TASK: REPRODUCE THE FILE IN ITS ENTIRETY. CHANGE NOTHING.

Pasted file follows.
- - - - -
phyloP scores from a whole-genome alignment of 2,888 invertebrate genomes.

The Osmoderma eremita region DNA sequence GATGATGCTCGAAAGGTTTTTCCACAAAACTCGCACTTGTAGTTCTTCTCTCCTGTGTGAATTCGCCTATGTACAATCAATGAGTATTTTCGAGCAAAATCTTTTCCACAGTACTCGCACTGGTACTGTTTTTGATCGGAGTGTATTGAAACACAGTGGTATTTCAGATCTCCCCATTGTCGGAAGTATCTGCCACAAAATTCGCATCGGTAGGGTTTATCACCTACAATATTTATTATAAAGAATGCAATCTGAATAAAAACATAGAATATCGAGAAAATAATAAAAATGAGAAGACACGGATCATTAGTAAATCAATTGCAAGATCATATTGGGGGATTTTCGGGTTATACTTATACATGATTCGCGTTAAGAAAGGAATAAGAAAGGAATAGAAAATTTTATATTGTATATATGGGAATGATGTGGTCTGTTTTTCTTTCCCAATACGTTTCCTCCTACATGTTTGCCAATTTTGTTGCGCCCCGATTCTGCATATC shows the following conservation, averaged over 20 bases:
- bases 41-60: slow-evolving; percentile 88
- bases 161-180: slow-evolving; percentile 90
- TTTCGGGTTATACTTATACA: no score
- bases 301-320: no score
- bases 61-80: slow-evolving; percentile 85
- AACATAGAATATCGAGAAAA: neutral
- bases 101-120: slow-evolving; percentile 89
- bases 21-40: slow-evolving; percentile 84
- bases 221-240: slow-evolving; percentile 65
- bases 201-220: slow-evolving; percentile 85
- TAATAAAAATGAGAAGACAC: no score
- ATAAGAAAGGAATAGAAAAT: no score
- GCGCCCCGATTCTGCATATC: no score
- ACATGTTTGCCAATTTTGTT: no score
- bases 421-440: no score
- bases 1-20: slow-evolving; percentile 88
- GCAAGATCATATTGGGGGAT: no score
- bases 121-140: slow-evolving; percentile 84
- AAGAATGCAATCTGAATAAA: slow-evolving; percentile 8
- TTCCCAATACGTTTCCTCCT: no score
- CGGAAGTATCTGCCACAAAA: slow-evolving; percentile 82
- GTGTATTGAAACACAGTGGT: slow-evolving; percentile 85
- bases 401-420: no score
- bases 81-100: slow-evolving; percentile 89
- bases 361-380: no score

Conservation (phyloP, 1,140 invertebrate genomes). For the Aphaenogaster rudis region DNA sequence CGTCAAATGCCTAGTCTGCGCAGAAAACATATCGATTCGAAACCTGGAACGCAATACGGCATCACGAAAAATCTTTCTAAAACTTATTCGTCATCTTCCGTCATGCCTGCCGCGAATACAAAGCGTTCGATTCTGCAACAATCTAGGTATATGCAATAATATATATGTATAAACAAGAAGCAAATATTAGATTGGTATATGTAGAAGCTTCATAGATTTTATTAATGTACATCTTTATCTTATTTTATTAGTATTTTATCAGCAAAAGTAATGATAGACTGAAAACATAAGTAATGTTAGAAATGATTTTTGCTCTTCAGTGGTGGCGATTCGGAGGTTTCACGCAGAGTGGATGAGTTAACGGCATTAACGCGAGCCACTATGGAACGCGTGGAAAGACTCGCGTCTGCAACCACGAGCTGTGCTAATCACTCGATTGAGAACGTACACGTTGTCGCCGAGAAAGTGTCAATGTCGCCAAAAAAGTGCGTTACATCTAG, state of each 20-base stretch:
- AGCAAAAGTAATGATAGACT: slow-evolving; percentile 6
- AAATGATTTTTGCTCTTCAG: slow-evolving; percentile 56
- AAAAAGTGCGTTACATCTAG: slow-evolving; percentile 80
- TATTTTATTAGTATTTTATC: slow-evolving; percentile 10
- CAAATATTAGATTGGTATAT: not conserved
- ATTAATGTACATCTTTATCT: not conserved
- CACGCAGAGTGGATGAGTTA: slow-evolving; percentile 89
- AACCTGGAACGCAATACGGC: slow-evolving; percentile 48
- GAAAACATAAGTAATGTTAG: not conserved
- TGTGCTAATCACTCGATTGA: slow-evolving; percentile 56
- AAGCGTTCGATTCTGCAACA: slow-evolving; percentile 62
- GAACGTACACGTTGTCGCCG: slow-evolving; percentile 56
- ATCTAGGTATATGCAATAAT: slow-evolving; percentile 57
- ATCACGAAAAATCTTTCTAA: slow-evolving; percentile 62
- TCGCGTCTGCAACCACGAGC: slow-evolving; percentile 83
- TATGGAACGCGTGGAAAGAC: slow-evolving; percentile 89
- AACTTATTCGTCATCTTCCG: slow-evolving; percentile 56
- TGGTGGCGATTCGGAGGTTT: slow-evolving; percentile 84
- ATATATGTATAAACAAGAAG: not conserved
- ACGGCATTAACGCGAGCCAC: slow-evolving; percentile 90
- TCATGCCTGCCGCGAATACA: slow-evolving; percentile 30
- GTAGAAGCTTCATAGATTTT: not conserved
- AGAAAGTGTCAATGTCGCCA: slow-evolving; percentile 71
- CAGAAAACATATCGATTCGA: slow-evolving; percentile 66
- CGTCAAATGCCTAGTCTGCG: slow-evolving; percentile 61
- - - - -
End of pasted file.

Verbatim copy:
phyloP scores from a whole-genome alignment of 2,888 invertebrate genomes.

The Osmoderma eremita region DNA sequence GATGATGCTCGAAAGGTTTTTCCACAAAACTCGCACTTGTAGTTCTTCTCTCCTGTGTGAATTCGCCTATGTACAATCAATGAGTATTTTCGAGCAAAATCTTTTCCACAGTACTCGCACTGGTACTGTTTTTGATCGGAGTGTATTGAAACACAGTGGTATTTCAGATCTCCCCATTGTCGGAAGTATCTGCCACAAAATTCGCATCGGTAGGGTTTATCACCTACAATATTTATTATAAAGAATGCAATCTGAATAAAAACATAGAATATCGAGAAAATAATAAAAATGAGAAGACACGGATCATTAGTAAATCAATTGCAAGATCATATTGGGGGATTTTCGGGTTATACTTATACATGATTCGCGTTAAGAAAGGAATAAGAAAGGAATAGAAAATTTTATATTGTATATATGGGAATGATGTGGTCTGTTTTTCTTTCCCAATACGTTTCCTCCTACATGTTTGCCAATTTTGTTGCGCCCCGATTCTGCATATC shows the following conservation, averaged over 20 bases:
- bases 41-60: slow-evolving; percentile 88
- bases 161-180: slow-evolving; percentile 90
- TTTCGGGTTATACTTATACA: no score
- bases 301-320: no score
- bases 61-80: slow-evolving; percentile 85
- AACATAGAATATCGAGAAAA: neutral
- bases 101-120: slow-evolving; percentile 89
- bases 21-40: slow-evolving; percentile 84
- bases 221-240: slow-evolving; percentile 65
- bases 201-220: slow-evolving; percentile 85
- TAATAAAAATGAGAAGACAC: no score
- ATAAGAAAGGAATAGAAAAT: no score
- GCGCCCCGATTCTGCATATC: no score
- ACATGTTTGCCAATTTTGTT: no score
- bases 421-440: no score
- bases 1-20: slow-evolving; percentile 88
- GCAAGATCATATTGGGGGAT: no score
- bases 121-140: slow-evolving; percentile 84
- AAGAATGCAATCTGAATAAA: slow-evolving; percentile 8
- TTCCCAATACGTTTCCTCCT: no score
- CGGAAGTATCTGCCACAAAA: slow-evolving; percentile 82
- GTGTATTGAAACACAGTGGT: slow-evolving; percentile 85
- bases 401-420: no score
- bases 81-100: slow-evolving; percentile 89
- bases 361-380: no score

Conservation (phyloP, 1,140 invertebrate genomes). For the Aphaenogaster rudis region DNA sequence CGTCAAATGCCTAGTCTGCGCAGAAAACATATCGATTCGAAACCTGGAACGCAATACGGCATCACGAAAAATCTTTCTAAAACTTATTCGTCATCTTCCGTCATGCCTGCCGCGAATACAAAGCGTTCGATTCTGCAACAATCTAGGTATATGCAATAATATATATGTATAAACAAGAAGCAAATATTAGATTGGTATATGTAGAAGCTTCATAGATTTTATTAATGTACATCTTTATCTTATTTTATTAGTATTTTATCAGCAAAAGTAATGATAGACTGAAAACATAAGTAATGTTAGAAATGATTTTTGCTCTTCAGTGGTGGCGATTCGGAGGTTTCACGCAGAGTGGATGAGTTAACGGCATTAACGCGAGCCACTATGGAACGCGTGGAAAGACTCGCGTCTGCAACCACGAGCTGTGCTAATCACTCGATTGAGAACGTACACGTTGTCGCCGAGAAAGTGTCAATGTCGCCAAAAAAGTGCGTTACATCTAG, state of each 20-base stretch:
- AGCAAAAGTAATGATAGACT: slow-evolving; percentile 6
- AAATGATTTTTGCTCTTCAG: slow-evolving; percentile 56
- AAAAAGTGCGTTACATCTAG: slow-evolving; percentile 80
- TATTTTATTAGTATTTTATC: slow-evolving; percentile 10
- CAAATATTAGATTGGTATAT: not conserved
- ATTAATGTACATCTTTATCT: not conserved
- CACGCAGAGTGGATGAGTTA: slow-evolving; percentile 89
- AACCTGGAACGCAATACGGC: slow-evolving; percentile 48
- GAAAACATAAGTAATGTTAG: not conserved
- TGTGCTAATCACTCGATTGA: slow-evolving; percentile 56
- AAGCGTTCGATTCTGCAACA: slow-evolving; percentile 62
- GAACGTACACGTTGTCGCCG: slow-evolving; percentile 56
- ATCTAGGTATATGCAATAAT: slow-evolving; percentile 57
- ATCACGAAAAATCTTTCTAA: slow-evolving; percentile 62
- TCGCGTCTGCAACCACGAGC: slow-evolving; percentile 83
- TATGGAACGCGTGGAAAGAC: slow-evolving; percentile 89
- AACTTATTCGTCATCTTCCG: slow-evolving; percentile 56
- TGGTGGCGATTCGGAGGTTT: slow-evolving; percentile 84
- ATATATGTATAAACAAGAAG: not conserved
- ACGGCATTAACGCGAGCCAC: slow-evolving; percentile 90
- TCATGCCTGCCGCGAATACA: slow-evolving; percentile 30
- GTAGAAGCTTCATAGATTTT: not conserved
- AGAAAGTGTCAATGTCGCCA: slow-evolving; percentile 71
- CAGAAAACATATCGATTCGA: slow-evolving; percentile 66
- CGTCAAATGCCTAGTCTGCG: slow-evolving; percentile 61